DANNY:  I would try to tell him, “Don’t never get caught up in being trendy, just do whatever you want to do. Don’t ever just do shit to be cool for your friends, the only [people] you should do shit to be cool [for] is for girls! [laughs] If girls like it, then that’s cool. Other than that, don’t worry about nothing else, man, don’t worry about what anybody else says.” There was a long time in my life where I made music that I thought my friends would like, or that I thought would get me a record deal, or what I thought I was supposed to make because that’s what I was seeing in mainstream. I didn’t know myself; I didn’t find myself musically or, in real life. At 30 years old, I’ve found myself and I know what I want to do with my life. And I could’ve probably done that at 20.

EMMA: When did you decide that you were going to pursue rap regardless of what other people said?

DANNY: Just being in jail. Before I got locked up I had mad warrants and shit, so I couldn’t go out and party, I was paranoid of being pulled over. I wasn’t even going out of the house much, I was just chilling, trying to make music, but I had no studio situation, [so] it was just me writing a lot of raps, keeping my pen sharp. I would make beats, but I wasn’t trying to be a beatnik or a producer but I guess it taught me a lot about melodies. Learning how to make beats helped me with my rap.

EMMA: You have great beats.

DANNY: Thanks. See, that’s the thing, I don’t make my own beats. If I made ’em, they’d probably suck. [laughs]  But I guess me rapping to my sucky beats, helped me learn how to rap to any beat. Before [I went to jail,] I was going to New York to record in studios. But like I was saying, New York is so trendy and caught up in their shit, to them, I sounded like country—I probably have a little twang on my shit, but they were expecting me to sound like Young Jeezy. I’m like, “I’m from Detroit, we listen to J Dilla and shit, man!”

EMMA: Do you still live in Detroit?

DANNY: I live in Royal Oaks now, which is like 15 minutes out of Detroit. It’s a little suburb. It’s cool.

EMMA: People often lament about the decay of Detroit—the mass exodus of the population over the last couple of decades, the empty houses, city debt, etc. Do you feel sad about what’s happening to the city, or was it sort of like that from the time you were little?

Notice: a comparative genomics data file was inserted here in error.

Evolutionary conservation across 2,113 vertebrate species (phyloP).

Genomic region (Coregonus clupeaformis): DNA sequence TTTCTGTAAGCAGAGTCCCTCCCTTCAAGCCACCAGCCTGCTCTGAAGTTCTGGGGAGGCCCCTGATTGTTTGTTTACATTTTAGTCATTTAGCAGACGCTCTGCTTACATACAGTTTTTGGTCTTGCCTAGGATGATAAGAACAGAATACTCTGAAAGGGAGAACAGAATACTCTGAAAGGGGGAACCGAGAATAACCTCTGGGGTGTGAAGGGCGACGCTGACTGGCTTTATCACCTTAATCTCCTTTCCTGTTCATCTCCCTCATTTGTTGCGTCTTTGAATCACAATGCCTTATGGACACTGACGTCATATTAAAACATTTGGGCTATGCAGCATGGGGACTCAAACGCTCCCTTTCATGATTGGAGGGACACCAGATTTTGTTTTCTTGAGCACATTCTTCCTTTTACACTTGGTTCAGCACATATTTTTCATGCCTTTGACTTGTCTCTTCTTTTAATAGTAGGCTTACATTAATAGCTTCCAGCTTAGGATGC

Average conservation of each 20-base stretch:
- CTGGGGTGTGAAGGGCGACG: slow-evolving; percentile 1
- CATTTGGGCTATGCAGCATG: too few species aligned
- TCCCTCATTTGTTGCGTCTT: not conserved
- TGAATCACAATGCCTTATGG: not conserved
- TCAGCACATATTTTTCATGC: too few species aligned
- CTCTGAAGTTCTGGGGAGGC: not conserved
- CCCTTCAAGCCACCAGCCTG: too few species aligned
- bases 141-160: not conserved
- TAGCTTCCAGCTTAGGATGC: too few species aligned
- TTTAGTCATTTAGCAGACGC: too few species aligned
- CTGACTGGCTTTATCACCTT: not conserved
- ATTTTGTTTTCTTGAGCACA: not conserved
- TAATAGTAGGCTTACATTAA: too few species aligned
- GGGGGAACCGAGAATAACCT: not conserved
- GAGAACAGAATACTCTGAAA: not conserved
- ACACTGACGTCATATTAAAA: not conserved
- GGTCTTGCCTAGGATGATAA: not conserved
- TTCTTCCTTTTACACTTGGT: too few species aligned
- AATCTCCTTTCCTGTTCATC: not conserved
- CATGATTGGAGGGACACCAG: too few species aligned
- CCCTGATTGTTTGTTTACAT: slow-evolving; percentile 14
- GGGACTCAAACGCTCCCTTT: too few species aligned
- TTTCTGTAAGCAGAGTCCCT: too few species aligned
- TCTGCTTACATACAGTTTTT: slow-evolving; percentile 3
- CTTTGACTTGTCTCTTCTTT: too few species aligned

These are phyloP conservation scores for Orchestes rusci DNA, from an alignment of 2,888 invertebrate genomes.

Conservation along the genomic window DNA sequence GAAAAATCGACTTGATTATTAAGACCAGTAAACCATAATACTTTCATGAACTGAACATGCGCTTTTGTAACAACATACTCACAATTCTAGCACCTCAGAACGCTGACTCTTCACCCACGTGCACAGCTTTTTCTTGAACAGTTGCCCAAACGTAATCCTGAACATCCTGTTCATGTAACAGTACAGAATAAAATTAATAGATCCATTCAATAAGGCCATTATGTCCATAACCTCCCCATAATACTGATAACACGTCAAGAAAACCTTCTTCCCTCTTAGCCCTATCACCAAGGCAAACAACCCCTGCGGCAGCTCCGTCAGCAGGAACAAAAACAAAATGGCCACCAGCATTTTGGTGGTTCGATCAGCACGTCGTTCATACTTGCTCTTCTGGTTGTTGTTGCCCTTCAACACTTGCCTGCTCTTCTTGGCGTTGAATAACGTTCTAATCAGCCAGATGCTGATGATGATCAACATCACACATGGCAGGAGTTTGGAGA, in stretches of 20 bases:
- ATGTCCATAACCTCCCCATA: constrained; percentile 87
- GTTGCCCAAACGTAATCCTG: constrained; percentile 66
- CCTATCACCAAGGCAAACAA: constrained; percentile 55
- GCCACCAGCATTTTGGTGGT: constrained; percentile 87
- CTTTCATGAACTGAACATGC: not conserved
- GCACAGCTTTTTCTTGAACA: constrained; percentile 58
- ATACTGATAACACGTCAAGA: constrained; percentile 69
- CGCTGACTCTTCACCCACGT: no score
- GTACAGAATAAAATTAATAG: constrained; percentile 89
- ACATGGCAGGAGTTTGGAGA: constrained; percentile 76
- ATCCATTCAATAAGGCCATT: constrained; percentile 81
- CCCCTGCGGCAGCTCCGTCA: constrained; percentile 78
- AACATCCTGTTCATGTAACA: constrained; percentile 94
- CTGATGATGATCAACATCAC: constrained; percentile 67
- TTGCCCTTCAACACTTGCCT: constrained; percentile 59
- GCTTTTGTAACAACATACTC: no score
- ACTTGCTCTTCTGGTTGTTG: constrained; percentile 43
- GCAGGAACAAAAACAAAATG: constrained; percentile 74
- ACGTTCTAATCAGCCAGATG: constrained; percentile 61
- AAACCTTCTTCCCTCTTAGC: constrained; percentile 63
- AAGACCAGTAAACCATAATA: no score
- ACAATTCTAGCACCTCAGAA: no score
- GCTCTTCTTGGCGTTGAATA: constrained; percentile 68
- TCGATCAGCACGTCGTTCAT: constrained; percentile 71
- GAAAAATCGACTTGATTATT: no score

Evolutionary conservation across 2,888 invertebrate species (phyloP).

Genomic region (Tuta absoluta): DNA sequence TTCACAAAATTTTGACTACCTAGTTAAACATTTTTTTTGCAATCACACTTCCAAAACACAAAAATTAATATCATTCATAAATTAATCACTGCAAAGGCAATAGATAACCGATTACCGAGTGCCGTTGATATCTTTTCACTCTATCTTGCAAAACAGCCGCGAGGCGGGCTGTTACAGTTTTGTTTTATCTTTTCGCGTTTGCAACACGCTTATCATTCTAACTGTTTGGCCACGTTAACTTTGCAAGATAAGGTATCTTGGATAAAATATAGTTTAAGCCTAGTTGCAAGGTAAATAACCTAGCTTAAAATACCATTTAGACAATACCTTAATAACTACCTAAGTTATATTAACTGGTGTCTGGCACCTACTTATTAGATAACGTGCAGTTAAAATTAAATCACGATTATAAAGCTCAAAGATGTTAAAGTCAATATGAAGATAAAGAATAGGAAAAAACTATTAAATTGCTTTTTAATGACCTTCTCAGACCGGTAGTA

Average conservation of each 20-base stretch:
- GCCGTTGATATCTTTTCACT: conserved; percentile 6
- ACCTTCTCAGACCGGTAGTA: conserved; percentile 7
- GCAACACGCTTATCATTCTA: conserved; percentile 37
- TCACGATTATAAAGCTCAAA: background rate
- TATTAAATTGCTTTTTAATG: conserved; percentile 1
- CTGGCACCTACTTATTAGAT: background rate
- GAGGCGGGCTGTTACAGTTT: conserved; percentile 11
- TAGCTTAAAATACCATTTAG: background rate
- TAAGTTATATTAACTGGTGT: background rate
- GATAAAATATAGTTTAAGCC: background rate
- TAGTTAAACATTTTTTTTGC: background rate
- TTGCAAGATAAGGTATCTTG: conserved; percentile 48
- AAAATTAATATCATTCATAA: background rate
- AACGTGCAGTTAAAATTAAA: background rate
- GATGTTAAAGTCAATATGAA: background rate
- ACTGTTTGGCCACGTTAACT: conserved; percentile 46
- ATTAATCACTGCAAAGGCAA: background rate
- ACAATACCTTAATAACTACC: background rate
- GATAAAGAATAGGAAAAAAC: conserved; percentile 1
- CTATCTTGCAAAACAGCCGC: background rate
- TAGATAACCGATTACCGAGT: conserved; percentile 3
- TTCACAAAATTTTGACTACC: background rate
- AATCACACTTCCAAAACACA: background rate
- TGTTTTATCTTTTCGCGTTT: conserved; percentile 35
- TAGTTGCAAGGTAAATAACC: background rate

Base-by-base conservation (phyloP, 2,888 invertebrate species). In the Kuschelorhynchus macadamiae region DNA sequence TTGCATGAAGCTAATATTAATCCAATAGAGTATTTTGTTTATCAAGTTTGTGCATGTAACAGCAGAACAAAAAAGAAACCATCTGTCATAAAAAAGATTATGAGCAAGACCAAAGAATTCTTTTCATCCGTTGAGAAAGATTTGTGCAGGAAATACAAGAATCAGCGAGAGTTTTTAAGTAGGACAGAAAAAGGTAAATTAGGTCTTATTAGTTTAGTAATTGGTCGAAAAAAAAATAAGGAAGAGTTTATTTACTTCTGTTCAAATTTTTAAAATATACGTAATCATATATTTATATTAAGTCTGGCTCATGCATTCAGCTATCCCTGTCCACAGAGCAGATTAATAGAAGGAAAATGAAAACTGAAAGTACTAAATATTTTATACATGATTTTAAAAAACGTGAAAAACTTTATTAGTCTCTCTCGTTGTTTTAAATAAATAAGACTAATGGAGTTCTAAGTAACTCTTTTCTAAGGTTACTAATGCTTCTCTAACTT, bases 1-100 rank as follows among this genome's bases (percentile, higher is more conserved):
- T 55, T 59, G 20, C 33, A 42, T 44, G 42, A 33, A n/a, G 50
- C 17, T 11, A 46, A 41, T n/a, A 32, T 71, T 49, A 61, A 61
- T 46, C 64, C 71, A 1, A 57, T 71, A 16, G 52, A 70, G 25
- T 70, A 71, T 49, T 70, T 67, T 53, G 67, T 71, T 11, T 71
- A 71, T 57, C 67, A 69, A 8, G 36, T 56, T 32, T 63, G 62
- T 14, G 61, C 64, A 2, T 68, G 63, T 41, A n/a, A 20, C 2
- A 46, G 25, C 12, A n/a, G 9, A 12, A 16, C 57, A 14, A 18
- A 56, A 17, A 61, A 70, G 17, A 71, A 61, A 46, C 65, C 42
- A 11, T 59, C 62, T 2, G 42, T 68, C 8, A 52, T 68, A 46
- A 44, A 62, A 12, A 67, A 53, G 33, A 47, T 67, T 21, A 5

DANNY: To be honest, the last three or four years in my life, I have been kind of blind to it, because I’ve been living in Royal Oaks. You can live [in Detroit], and all the shit that you see on TV and all the bullshit, what people are saying about how fucked up it is, you can feel that, being here, but you can live your life here and have no troubles. It’s just all about being smart—in any city, you don’t go to certain places. Once I started to live my life like that, and I had to in some sense—I’m from my hood, and everybody knows me in my neighborhood, and that’s cool, I can do what I want over there, but in other people’s neighborhoods, I [can’t]. Once I started going crazy with the fashion, [wearing] crazy clothes, I couldn’t go certain places. And I knew that. And I would go to those places, and I would get in a little bit of trouble. Nothing really crazy happened, but it got to the point where I was like, “Why even go through that?” So, stopped going to those places, and I just hang out where I know that the things I want to do and the way I want to look is accepted. And I have no troubles. I love Michigan, to be honest. I don’t think I’d live nowhere else. It’s cheap! If I had real money, I’d go to L.A. That would be just average. Or New York or something. This is Detroit. A little bit of nothing gets you a lot of something.